The Boston Globe is the largest newspaper in New England. The powerhouse regional daily newspaper, which still sets the agenda for daily discourse in Boston and Massachusetts.
But it has been dying a not-so-slow death for more than a decade. Like most daily newspapers, the Globe has seen its paid circulation plummet (from a once-upon-a-time high of close to 600,000 readers to about 230,000). Once a top 10 newspaper in readership it now sits at number 23 in the nation behind newspapers based in Tampa Bay and Newark, N.J. (which at one time were feeder papers for talent to the Globe).
Last week, the corporate owners of the Globe, the New York Times Co., announced it was putting New England’s flagship newspaper up for sale. The Times will likely take a beating on the offering. It paid an ungodly $1.1 billion for the Globe back in 1993. Now they will be lucky to sell it for $100 million.
New owners are on the horizon – and they will have some big challenges ahead. Here is what I would do if I had the money and the opportunity to buy the Globe:
- Make Digital the Driver: Change the mindset. Print is dead, but it doesn’t matter. The Globe isn’t a newspaper. It’s a news organization. But like it or not there is an entire generation under the age of 30 that doesn’t subscribe to paper products. They get their news from computers, mobile phones and iPads – mostly for free. There’s no way to turn back the clock, so just make digital the focus. Turn Boston.com, the Globe‘s web property, into a 24-hour news channel. Make it awesome. Make it interactive, unexpected, visually striking. Think about new ways to present news and make that the priority.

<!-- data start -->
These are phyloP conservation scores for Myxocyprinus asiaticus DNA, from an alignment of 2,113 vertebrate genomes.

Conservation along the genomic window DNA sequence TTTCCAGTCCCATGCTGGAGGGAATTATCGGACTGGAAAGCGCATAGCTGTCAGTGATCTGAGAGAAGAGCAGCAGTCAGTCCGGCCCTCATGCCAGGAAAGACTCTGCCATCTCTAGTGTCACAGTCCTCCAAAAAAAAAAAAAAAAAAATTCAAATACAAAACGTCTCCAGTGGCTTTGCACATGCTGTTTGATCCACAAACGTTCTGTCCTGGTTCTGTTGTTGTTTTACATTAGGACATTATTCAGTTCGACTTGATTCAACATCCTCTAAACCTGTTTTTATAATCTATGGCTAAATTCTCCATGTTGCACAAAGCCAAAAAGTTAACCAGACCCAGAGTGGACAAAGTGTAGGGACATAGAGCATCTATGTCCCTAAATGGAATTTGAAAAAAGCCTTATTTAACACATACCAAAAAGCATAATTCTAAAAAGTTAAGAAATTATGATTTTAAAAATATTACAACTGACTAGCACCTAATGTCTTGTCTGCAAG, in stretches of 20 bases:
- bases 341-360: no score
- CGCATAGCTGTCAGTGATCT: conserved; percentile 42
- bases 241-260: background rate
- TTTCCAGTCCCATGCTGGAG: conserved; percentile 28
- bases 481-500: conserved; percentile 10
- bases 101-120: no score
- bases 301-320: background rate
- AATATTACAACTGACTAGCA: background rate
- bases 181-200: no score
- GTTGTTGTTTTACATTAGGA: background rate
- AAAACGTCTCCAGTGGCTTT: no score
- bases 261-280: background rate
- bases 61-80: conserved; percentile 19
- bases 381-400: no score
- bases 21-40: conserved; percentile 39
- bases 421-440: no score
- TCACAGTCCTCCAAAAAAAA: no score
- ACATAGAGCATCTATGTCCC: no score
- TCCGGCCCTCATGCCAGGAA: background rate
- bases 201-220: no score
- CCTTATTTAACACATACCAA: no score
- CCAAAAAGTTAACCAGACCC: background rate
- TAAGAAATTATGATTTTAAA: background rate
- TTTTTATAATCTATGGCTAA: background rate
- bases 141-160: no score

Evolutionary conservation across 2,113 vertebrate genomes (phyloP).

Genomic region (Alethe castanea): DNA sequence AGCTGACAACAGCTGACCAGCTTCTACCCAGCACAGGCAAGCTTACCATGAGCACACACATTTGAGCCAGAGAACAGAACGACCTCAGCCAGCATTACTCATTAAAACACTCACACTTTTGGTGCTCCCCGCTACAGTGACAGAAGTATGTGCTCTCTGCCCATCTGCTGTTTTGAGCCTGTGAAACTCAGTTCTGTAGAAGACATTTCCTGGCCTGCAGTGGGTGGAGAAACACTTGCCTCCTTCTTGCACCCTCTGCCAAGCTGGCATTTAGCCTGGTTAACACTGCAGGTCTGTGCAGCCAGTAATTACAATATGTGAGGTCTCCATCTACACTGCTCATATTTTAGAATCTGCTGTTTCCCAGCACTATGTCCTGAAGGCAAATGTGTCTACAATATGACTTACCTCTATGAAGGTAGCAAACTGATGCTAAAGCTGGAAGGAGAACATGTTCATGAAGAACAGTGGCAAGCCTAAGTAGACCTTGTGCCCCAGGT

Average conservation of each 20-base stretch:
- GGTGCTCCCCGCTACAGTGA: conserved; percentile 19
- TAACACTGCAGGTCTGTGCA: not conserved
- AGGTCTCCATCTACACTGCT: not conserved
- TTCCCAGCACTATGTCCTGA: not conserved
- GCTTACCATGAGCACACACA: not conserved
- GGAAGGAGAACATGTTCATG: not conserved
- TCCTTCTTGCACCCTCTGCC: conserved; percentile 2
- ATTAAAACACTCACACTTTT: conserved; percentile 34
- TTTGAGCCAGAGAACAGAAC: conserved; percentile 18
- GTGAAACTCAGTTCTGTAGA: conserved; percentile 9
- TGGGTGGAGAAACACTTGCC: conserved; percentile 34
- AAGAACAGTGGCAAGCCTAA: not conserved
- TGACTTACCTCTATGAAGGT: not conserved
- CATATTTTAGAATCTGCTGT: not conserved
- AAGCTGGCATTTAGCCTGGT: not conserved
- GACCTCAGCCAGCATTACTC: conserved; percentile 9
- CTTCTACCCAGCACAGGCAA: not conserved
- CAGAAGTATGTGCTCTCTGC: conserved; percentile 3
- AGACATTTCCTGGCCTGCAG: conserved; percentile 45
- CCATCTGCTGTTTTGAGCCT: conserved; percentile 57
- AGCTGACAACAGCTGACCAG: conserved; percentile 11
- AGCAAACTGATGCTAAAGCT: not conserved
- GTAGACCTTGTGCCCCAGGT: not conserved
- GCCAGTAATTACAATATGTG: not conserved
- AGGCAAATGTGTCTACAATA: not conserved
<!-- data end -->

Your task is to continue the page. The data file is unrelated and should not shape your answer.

- Journalism Sells, News Doesn’t: News is a commodity. When the president gives a speech you can get that news everywhere. It’s basically worthless to sell. But journalism is different. Investigative and expository journalism is new, exciting and people will pay for content that has those unique qualities – especially if presented in interactive and multimedia formats. Invest in journalism and cutback on news gathering.
- Go Video, Live Video: Forget real-time – go live-time. Make Boston.com a place where if you blink, you miss out (but you can always watch the taped version). Boston.com should become an online news hub. Bring it to life – with personality, design and content. Video, especially a live video, can be used to tell news in new and exciting ways. Every major story should be presented with a video portion. Every breaking news story should have live video. That’s how the younger generation is consuming their content – it’s what they want.
So what about you? Any advice for the new owners of the Boston Globe? How do you want to see the newspaper evolve?*